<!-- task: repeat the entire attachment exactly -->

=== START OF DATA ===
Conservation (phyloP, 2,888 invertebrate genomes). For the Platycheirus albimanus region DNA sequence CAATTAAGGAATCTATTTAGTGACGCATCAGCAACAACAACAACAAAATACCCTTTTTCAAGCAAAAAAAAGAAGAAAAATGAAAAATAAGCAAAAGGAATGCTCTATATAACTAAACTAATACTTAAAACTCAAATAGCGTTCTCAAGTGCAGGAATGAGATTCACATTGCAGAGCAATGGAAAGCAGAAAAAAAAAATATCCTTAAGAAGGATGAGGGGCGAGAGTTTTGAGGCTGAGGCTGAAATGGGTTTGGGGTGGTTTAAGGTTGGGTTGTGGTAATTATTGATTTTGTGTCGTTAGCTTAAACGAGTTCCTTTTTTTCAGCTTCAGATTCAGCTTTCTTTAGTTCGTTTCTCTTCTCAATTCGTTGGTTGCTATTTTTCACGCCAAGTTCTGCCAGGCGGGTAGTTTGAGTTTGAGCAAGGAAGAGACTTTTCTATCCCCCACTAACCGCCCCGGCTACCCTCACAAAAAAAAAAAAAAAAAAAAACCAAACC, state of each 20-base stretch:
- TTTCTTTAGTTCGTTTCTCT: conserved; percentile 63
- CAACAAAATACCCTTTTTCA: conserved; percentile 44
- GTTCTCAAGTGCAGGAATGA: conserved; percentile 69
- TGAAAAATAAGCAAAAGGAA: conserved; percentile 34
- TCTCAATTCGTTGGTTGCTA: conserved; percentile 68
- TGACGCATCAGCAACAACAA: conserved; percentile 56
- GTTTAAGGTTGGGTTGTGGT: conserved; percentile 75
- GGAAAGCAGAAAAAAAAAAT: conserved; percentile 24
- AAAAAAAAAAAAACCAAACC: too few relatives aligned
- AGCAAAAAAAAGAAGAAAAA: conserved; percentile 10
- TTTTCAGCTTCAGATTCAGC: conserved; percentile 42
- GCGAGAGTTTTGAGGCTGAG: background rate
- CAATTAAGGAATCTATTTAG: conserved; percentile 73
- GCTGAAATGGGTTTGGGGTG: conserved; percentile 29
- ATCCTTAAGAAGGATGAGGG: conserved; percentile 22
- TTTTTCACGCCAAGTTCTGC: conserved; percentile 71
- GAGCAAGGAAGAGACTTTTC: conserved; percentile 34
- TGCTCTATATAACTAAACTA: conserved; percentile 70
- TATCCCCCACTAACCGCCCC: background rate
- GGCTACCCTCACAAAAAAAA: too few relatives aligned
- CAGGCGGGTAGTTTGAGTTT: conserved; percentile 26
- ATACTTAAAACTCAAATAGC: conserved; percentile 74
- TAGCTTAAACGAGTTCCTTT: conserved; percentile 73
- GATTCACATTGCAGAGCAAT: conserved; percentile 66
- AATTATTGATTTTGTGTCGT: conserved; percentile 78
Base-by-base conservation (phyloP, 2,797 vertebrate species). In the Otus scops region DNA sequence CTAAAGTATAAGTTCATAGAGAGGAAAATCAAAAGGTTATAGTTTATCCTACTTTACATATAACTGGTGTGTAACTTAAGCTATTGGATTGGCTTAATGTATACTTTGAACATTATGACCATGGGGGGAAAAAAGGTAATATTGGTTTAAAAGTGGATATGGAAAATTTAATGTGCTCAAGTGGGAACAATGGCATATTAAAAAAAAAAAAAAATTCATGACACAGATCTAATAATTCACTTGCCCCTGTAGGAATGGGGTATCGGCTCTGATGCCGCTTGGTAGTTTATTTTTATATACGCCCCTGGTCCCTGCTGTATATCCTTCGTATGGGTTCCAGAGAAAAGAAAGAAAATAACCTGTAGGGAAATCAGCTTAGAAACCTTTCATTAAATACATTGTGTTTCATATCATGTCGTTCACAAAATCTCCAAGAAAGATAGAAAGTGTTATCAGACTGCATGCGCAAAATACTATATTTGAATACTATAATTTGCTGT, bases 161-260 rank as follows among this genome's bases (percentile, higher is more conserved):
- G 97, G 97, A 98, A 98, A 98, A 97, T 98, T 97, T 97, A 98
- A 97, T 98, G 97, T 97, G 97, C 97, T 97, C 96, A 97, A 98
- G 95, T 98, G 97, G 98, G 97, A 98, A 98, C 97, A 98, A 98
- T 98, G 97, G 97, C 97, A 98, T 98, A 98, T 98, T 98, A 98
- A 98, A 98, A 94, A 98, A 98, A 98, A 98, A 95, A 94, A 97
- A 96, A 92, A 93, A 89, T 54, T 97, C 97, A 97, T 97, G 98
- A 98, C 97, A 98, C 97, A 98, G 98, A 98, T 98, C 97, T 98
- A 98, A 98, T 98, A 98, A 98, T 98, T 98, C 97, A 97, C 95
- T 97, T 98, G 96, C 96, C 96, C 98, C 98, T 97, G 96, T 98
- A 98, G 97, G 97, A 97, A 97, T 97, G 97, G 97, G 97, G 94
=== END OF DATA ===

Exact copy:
Conservation (phyloP, 2,888 invertebrate genomes). For the Platycheirus albimanus region DNA sequence CAATTAAGGAATCTATTTAGTGACGCATCAGCAACAACAACAACAAAATACCCTTTTTCAAGCAAAAAAAAGAAGAAAAATGAAAAATAAGCAAAAGGAATGCTCTATATAACTAAACTAATACTTAAAACTCAAATAGCGTTCTCAAGTGCAGGAATGAGATTCACATTGCAGAGCAATGGAAAGCAGAAAAAAAAAATATCCTTAAGAAGGATGAGGGGCGAGAGTTTTGAGGCTGAGGCTGAAATGGGTTTGGGGTGGTTTAAGGTTGGGTTGTGGTAATTATTGATTTTGTGTCGTTAGCTTAAACGAGTTCCTTTTTTTCAGCTTCAGATTCAGCTTTCTTTAGTTCGTTTCTCTTCTCAATTCGTTGGTTGCTATTTTTCACGCCAAGTTCTGCCAGGCGGGTAGTTTGAGTTTGAGCAAGGAAGAGACTTTTCTATCCCCCACTAACCGCCCCGGCTACCCTCACAAAAAAAAAAAAAAAAAAAAACCAAACC, state of each 20-base stretch:
- TTTCTTTAGTTCGTTTCTCT: conserved; percentile 63
- CAACAAAATACCCTTTTTCA: conserved; percentile 44
- GTTCTCAAGTGCAGGAATGA: conserved; percentile 69
- TGAAAAATAAGCAAAAGGAA: conserved; percentile 34
- TCTCAATTCGTTGGTTGCTA: conserved; percentile 68
- TGACGCATCAGCAACAACAA: conserved; percentile 56
- GTTTAAGGTTGGGTTGTGGT: conserved; percentile 75
- GGAAAGCAGAAAAAAAAAAT: conserved; percentile 24
- AAAAAAAAAAAAACCAAACC: too few relatives aligned
- AGCAAAAAAAAGAAGAAAAA: conserved; percentile 10
- TTTTCAGCTTCAGATTCAGC: conserved; percentile 42
- GCGAGAGTTTTGAGGCTGAG: background rate
- CAATTAAGGAATCTATTTAG: conserved; percentile 73
- GCTGAAATGGGTTTGGGGTG: conserved; percentile 29
- ATCCTTAAGAAGGATGAGGG: conserved; percentile 22
- TTTTTCACGCCAAGTTCTGC: conserved; percentile 71
- GAGCAAGGAAGAGACTTTTC: conserved; percentile 34
- TGCTCTATATAACTAAACTA: conserved; percentile 70
- TATCCCCCACTAACCGCCCC: background rate
- GGCTACCCTCACAAAAAAAA: too few relatives aligned
- CAGGCGGGTAGTTTGAGTTT: conserved; percentile 26
- ATACTTAAAACTCAAATAGC: conserved; percentile 74
- TAGCTTAAACGAGTTCCTTT: conserved; percentile 73
- GATTCACATTGCAGAGCAAT: conserved; percentile 66
- AATTATTGATTTTGTGTCGT: conserved; percentile 78
Base-by-base conservation (phyloP, 2,797 vertebrate species). In the Otus scops region DNA sequence CTAAAGTATAAGTTCATAGAGAGGAAAATCAAAAGGTTATAGTTTATCCTACTTTACATATAACTGGTGTGTAACTTAAGCTATTGGATTGGCTTAATGTATACTTTGAACATTATGACCATGGGGGGAAAAAAGGTAATATTGGTTTAAAAGTGGATATGGAAAATTTAATGTGCTCAAGTGGGAACAATGGCATATTAAAAAAAAAAAAAAATTCATGACACAGATCTAATAATTCACTTGCCCCTGTAGGAATGGGGTATCGGCTCTGATGCCGCTTGGTAGTTTATTTTTATATACGCCCCTGGTCCCTGCTGTATATCCTTCGTATGGGTTCCAGAGAAAAGAAAGAAAATAACCTGTAGGGAAATCAGCTTAGAAACCTTTCATTAAATACATTGTGTTTCATATCATGTCGTTCACAAAATCTCCAAGAAAGATAGAAAGTGTTATCAGACTGCATGCGCAAAATACTATATTTGAATACTATAATTTGCTGT, bases 161-260 rank as follows among this genome's bases (percentile, higher is more conserved):
- G 97, G 97, A 98, A 98, A 98, A 97, T 98, T 97, T 97, A 98
- A 97, T 98, G 97, T 97, G 97, C 97, T 97, C 96, A 97, A 98
- G 95, T 98, G 97, G 98, G 97, A 98, A 98, C 97, A 98, A 98
- T 98, G 97, G 97, C 97, A 98, T 98, A 98, T 98, T 98, A 98
- A 98, A 98, A 94, A 98, A 98, A 98, A 98, A 95, A 94, A 97
- A 96, A 92, A 93, A 89, T 54, T 97, C 97, A 97, T 97, G 98
- A 98, C 97, A 98, C 97, A 98, G 98, A 98, T 98, C 97, T 98
- A 98, A 98, T 98, A 98, A 98, T 98, T 98, C 97, A 97, C 95
- T 97, T 98, G 96, C 96, C 96, C 98, C 98, T 97, G 96, T 98
- A 98, G 97, G 97, A 97, A 97, T 97, G 97, G 97, G 97, G 94